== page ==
How Does It Work? Why Should You Choose It?

3. Ambient Temperature Range

Along with understanding the environment, know what the ambient temperature range is expected to be. In an outdoor application this range might be much larger than anticipated. Planning for the worst case scenario is advisable.

4. The Importance of Fan Type

The IP (Ingress Protection) standard describes a uniform system for classifying the degrees of protection provided by the enclosures of electrical equipment. The first number refers to the level of protection against penetration of solid objects into the enclosure. The second number refers to the level of protection against penetration of liquids into the enclosure.

Traditional performance curve

Air conditioners should - and often do - have both internal and external IP ratings. The external rating is influenced most by the hot side (external to enclosure) fan selection. Shipboard or desert environments call for fans that can withstand corrosives such as salt spray or blowing sand. Rugged mobile applications require shock and vibration protection.

Therefore, it is quite important to check with the manufacturer about what type of fan is being used in an air conditioner and what other choices may be available. There are industrial fans, fans sealed from water, fans protected from water AND corrosives (such as salt, sand) and lastly, MIL-spec fans. Any of these will offer some protection, however the higher the IP rating of your enclosure, the more rugged a fan you will require in your air conditioner in order to maintain the integrity of your enclosure.

Thermoelectric air conditioners are meant to maintain the enclosure rating and operate in that environment. Check the product literature or discuss your environment with the air conditioner manufacturer to ensure the air conditioner you choose will be adequate.

5. Input Voltage

Most thermoelectric air conditioners are available in a multitude of input voltages. Systems with more cooling capacity are more likely to be 120 or 240 VAC although this is not always so. Larger systems running off of 24 VDC will naturally have a higher current draw as there are more thermoelectric modules used to obtain the cooling capacity. If using VDC input, any power supply added to the enclosure interior will add to the total heat load. This is an important consideration when determining the cooling requirement.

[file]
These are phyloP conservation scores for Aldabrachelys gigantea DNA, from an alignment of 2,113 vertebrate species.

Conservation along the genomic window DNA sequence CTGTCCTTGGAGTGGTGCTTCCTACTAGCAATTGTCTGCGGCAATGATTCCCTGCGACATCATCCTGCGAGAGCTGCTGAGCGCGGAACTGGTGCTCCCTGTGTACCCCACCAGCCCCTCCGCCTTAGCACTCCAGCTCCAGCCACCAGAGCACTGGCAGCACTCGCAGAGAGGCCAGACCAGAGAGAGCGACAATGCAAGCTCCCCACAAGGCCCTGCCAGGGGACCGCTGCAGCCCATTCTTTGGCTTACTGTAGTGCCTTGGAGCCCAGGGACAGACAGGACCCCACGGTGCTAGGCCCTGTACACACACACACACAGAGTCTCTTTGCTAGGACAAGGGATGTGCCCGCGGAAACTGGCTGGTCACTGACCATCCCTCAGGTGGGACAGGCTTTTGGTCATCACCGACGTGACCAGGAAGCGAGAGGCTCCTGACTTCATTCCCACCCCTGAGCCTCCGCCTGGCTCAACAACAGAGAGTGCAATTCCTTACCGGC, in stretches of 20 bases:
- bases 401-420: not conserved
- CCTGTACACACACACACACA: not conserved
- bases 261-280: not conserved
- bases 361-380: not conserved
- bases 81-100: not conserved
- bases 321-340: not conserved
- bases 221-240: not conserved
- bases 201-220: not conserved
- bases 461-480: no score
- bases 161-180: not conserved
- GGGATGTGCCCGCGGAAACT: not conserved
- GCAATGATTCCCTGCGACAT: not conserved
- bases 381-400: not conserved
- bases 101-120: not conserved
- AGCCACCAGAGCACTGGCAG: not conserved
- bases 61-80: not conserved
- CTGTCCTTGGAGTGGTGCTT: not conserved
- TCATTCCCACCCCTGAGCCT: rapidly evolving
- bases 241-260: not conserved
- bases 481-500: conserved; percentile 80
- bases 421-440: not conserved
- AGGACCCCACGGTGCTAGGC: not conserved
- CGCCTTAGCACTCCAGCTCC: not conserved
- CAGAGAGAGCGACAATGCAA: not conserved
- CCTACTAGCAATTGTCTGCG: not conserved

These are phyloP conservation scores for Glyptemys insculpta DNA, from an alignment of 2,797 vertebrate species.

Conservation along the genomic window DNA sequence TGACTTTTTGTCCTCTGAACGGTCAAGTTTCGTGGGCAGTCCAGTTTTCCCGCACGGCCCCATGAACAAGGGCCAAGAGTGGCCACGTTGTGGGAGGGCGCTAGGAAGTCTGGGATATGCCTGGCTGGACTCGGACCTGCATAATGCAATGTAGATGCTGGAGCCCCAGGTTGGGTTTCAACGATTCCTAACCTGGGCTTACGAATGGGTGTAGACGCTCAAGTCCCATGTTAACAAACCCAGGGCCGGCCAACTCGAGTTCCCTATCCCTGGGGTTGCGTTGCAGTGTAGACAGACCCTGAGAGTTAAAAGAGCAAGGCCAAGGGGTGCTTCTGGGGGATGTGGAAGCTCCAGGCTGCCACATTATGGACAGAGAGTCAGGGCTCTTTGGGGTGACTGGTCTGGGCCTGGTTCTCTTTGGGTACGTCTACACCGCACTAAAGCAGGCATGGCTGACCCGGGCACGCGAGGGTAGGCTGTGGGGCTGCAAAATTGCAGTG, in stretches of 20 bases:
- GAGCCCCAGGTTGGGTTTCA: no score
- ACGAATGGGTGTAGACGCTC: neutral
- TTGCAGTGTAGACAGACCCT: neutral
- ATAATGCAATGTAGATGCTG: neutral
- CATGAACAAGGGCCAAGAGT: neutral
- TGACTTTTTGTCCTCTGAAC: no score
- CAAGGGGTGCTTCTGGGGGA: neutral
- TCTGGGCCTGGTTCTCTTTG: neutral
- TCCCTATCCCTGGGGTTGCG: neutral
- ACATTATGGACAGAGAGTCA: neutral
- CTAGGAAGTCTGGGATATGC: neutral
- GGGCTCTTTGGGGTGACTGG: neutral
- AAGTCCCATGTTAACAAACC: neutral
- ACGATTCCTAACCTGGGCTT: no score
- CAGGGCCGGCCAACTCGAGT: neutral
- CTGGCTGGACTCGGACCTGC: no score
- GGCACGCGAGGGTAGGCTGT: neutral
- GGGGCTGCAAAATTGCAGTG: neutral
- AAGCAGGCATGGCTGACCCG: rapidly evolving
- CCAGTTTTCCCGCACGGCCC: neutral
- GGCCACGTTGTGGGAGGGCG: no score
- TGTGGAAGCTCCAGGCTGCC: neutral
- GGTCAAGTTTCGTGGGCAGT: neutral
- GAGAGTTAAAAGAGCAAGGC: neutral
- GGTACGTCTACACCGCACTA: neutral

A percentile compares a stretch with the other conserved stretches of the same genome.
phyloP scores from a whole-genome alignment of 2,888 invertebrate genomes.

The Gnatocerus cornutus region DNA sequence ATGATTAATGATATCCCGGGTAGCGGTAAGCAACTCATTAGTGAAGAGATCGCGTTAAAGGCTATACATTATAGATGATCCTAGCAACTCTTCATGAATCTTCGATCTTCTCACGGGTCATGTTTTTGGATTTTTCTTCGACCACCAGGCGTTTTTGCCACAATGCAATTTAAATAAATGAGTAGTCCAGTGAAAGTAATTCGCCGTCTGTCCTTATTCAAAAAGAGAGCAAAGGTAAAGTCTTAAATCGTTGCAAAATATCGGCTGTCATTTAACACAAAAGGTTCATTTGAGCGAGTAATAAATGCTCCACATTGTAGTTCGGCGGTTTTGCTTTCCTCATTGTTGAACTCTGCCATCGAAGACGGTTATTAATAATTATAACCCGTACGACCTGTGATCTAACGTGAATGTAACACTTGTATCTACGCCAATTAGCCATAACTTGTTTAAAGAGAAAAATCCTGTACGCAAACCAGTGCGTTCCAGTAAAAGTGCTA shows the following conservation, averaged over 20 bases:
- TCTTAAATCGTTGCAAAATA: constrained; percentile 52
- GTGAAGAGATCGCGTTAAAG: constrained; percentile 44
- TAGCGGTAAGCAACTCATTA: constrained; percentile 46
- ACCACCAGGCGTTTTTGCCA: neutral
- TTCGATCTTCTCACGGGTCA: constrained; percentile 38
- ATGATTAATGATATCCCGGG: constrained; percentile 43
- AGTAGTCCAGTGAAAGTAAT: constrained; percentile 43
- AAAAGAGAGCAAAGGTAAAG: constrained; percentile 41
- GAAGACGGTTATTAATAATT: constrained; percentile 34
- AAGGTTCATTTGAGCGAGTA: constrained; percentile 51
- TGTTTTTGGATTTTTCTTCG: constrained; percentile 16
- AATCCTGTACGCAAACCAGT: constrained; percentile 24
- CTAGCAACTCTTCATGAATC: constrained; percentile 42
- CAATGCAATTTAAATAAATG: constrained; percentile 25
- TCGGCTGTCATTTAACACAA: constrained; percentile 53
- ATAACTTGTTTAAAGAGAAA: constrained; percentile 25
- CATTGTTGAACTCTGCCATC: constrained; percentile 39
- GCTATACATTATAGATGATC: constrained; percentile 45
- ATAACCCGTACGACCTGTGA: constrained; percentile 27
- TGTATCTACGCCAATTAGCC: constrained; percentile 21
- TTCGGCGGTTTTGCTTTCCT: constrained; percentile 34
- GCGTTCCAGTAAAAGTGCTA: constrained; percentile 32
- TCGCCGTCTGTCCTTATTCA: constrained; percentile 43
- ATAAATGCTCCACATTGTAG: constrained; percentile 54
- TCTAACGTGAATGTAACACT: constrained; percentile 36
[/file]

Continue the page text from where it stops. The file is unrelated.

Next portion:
6. Mounting Style

A thermoelectric air conditioner will be designed by the manufacturer to be mounted part way through the enclosure (“through mount”), external to the enclosure (“flush mount”) or inside the enclosure (“internal” or “recessed” mount). Operation in any orientation is possible. Typically, through-mounted systems are the least expensive and offer greater cooling capacity, although the true driving factor when choosing ought to be the design of the enclosure and location of other equipment. The air conditioner will perform best where there is adequate air flow. Choose the mounting style which gives both the hot side and cold side of the air conditioner at least several inches of breathing.

What to Notice Regarding Air Conditioner Specs

Currently, more conventional performance curves referencing the DIN 3168 L35L35 and L35L50 ratings are shown on air conditioner specifications. Traditional curves referencing delta-T are still used. Be aware of what type of curve is being used and be sure you are comparing “apples to apples” when reviewing specs from different manufacturers. Ensure you are comparing air conditioners using the same rating method.


Thermoelectric cooling is best suited to applications where low maintenance is required or to harsh outdoor environments. Improvements to the technology and the designs provide more reasons to consider it. Utilize online information and work closely with a manufacturer of thermoelectric enclosure coolers to choose the best solution.

This article was written by Emily Hutensky, Sales & Marketing Coordinator TECA Corp. (Chicago, IL). For more information, visit http://info.hotims.com/61064-576.